Developers: Team GrisGris
Publishers: Team GrisGris
Plot: As Satoshi desperately tries to find his little sister and Naomi, Ayumi finds herself getting dangerously closer to the spirit world.
Before diving into the horror, Chapter Four opens with the weirdest scene I have ever played in a video game. It is a brief flashback to Seiko, obviously acknowledging that she is one of the most loved characters in the game, after her infamous drooling scene in Chapter One. However, it is the most unintentional funny and creepy moment in gaming history, as Seiko bathes with her little brother and almost crosses into the territory of an incestual sexual predator. It is terrifying for all the wrong reasons and another reason Westerners like myself are occasionally unable to venture too far into the world of anime.
However, as soon as that nasty little incident is over, we are back on track. A few moments into the story sees Satoshi reunite with Naomi, mentally torn apart by the spirits swarming over her, now that she is alone in her certain dimension. Satoshi is stuck between finding his sister, still trapped with a psychotic stranger, and making sure that Naomi doesn’t get pushed too far into insanity to recover. In a strange turn of events, this chapter isn’t entirely focused on them and we jump to Ayumi’s side of the story. This chapter, obviously feeling the need to progress the story rather than just treat us to the usual skin-crawling nature of the game, jumps to and from the two sets of characters, splitting the game into two sections. At times, this is distracting, especially when the game breaks us away from a certain storyline, just as a major development is dropped, but at the same time, the pacing does flow a little better and the chapter does feel longer, but in a good way. Ayumi, while being the most annoying character to spend time with, has the stronger side of the story, as she tackles the crux of what is going on with this haunted school. It’s not that Satoshi’s story is meaningless; it just focuses more on character and when you haven’t spent the last four instalments trapped in the same space, it just feels refreshing to actually be racing towards the answers.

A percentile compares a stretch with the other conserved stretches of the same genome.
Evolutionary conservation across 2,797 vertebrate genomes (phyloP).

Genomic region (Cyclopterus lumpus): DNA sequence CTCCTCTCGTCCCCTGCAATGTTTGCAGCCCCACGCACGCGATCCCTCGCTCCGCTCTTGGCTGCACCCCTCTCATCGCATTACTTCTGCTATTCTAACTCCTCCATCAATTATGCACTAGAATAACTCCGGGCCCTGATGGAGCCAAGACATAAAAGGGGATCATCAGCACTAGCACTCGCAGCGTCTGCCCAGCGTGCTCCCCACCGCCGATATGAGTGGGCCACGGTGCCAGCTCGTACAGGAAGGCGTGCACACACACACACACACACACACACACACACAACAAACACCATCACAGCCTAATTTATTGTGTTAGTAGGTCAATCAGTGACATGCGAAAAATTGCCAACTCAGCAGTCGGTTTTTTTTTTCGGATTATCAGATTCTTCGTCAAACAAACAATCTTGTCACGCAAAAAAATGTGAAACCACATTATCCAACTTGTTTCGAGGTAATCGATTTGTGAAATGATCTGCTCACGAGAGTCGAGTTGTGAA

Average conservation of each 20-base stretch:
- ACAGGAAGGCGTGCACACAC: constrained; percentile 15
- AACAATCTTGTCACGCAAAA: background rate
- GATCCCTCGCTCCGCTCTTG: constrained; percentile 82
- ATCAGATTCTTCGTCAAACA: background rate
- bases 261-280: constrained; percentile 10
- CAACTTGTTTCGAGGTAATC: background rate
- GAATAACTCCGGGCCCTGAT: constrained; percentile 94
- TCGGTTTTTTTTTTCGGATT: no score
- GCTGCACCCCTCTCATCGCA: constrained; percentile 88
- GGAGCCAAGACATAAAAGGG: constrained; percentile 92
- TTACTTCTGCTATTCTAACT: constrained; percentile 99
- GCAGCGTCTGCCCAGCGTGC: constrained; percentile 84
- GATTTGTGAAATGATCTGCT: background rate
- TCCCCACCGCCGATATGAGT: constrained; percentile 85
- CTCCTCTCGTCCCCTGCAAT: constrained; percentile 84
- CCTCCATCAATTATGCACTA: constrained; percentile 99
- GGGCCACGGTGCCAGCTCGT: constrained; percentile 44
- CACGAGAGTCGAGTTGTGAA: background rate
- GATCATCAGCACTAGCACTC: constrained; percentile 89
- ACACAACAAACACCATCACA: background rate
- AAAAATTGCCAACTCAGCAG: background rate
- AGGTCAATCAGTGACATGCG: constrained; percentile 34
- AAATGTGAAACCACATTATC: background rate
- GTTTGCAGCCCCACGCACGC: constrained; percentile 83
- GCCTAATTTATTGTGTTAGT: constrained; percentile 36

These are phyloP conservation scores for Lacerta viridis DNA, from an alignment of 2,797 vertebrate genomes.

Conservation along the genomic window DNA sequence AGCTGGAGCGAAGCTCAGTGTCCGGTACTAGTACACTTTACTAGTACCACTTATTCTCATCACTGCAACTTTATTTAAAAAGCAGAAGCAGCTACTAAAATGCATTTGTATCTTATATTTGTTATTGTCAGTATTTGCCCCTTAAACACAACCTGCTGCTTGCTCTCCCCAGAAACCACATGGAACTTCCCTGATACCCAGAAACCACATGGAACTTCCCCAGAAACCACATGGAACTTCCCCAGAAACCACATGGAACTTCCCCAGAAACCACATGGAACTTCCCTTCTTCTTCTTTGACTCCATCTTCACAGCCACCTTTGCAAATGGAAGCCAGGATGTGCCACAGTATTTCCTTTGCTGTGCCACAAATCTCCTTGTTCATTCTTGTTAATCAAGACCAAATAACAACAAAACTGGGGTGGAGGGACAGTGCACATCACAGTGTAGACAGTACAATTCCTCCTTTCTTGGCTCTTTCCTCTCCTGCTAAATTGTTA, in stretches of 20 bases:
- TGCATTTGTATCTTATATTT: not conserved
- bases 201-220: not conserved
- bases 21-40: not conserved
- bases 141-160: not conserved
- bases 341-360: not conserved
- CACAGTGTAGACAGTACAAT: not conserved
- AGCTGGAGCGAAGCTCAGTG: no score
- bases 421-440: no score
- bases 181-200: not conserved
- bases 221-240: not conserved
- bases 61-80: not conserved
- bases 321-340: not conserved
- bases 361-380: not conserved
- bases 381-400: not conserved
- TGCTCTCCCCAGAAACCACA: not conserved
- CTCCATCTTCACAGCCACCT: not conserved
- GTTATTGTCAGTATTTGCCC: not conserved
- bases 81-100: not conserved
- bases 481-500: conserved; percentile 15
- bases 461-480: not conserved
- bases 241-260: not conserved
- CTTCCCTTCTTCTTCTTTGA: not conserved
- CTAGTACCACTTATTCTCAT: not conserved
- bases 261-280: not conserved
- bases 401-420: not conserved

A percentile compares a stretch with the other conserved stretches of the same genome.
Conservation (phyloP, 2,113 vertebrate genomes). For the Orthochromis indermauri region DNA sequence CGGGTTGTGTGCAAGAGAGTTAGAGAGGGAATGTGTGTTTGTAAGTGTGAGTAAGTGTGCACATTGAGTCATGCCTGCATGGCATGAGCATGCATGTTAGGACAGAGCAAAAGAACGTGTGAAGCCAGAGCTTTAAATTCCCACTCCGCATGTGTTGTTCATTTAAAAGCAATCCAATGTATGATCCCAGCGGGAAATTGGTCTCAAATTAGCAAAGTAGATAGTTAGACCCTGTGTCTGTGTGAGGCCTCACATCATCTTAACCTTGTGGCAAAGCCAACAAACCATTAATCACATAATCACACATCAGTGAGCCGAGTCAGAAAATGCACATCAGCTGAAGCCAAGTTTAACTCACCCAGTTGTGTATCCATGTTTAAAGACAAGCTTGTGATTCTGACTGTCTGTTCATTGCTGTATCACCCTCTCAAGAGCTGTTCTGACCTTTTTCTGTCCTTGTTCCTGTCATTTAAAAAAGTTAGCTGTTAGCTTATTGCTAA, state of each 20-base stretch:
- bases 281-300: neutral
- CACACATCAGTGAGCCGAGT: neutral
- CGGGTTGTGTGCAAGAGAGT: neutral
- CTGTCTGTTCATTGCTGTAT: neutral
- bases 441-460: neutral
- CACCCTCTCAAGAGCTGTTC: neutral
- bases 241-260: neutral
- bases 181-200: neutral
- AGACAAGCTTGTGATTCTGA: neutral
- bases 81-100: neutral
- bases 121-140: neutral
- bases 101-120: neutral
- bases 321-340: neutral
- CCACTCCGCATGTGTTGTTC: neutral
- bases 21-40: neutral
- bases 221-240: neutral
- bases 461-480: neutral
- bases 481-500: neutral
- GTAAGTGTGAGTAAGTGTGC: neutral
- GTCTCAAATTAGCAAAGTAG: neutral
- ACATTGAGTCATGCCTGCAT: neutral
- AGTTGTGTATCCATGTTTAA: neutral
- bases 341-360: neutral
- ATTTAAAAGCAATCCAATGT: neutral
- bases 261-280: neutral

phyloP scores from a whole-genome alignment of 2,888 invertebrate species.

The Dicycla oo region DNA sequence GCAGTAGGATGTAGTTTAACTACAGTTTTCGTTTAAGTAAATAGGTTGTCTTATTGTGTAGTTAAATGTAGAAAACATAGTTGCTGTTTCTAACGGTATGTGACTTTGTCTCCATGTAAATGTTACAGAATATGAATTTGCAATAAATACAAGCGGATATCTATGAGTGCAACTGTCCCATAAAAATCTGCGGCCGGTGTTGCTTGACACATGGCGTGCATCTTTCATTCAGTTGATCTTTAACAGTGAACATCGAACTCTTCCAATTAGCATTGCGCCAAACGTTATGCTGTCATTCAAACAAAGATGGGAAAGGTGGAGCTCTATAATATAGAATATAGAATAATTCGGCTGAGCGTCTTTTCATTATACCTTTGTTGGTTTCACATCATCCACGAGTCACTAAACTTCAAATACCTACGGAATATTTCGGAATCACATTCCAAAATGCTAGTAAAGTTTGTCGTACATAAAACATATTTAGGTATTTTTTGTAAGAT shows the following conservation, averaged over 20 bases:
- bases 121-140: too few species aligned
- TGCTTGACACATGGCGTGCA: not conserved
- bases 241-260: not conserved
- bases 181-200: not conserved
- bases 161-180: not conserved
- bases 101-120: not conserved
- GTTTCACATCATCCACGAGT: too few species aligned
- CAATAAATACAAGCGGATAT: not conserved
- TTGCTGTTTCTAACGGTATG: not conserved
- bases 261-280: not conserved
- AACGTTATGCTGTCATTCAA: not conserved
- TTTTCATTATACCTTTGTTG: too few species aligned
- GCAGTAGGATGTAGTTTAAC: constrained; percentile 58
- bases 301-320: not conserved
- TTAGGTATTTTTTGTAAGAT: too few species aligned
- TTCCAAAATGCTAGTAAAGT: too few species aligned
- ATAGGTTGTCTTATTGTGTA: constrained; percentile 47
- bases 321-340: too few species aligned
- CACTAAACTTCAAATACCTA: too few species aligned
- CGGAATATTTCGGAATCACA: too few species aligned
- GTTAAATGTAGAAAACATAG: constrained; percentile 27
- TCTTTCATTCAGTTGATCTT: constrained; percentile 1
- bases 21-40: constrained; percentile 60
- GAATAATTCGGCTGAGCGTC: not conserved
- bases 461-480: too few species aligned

Maybe it is just that I am getting a little fed up with Corpse Party. I liked it at one point, but as I booted up Chapter Four, it just felt a little routine. I was once again, in the same place, heading out on fetch quest after fetch quest. The exposition is always a little too heavy-handed and you are often more aware of the facts than certain characters. Some of the little horror tropes feel over-done by this point too. The creepy doll begins whispering instructions to you, followed by the stereotypical eerie laugh. However, on the PSP, it just does not work, accidentally getting a few laughs out of the player. This is the problem when a game tries to constantly keep you on edge. The tension has to break at some point, and it is usually by finding comedy in the darkest of places. When a scare does not work, like a headless girl coming after you, sometimes it gets the wrong effect. Corpse Party is once again a case of walking around a map, progressing a story that doesn’t seem in any rush to progress, only occasionally being broken up by an action sequence. A race against time in the swimming pool is quite exciting, especially when the game tricks you into panicking and making the wrong move. Don’t worry, you get to restart, but in one horrible moment, you think you have accidentally permanently killed off a major character in the most gruesome of ways.
Just when I had had enough, the ending third of the chapter throws me right back into the horror. I thought I had seen it all, but Corpse Party manages to rack the creepy factor up another notch. Ayumi ends up being transported into the mind-frame of one of the tortured girls and we end up seeing the murderer butcher the children. It is a psychologically disturbing moment and if someone was to agree that the game goes too far down the distressing road, then I would not argue. Blind-folded Ayumi listens to the dying breaths of the children, as they are mutilated. It is a horrifying moment and will keep you awake at night, as the rasps echo around your mind. Japanese remakes in America might come across as diluted, but only the hardcore anime fans will be able to stomach this scene. However, it comes hand in hand with a game-changing twist that peaked up interest in events once again. The twist is immediately followed by a cliff-hanger than promises the finale of a lifetime. It would have been the perfect ending, if it wasn’t for a tonally awkward piece of music. There’s still a kick to this game yet, but the developers haven’t quite ironed out pacing.
Final Verdict: Corpse Party is only for the strong of stomach, boasting some horrifying moments. The gameplay is still flawed, but the story keeps you invested.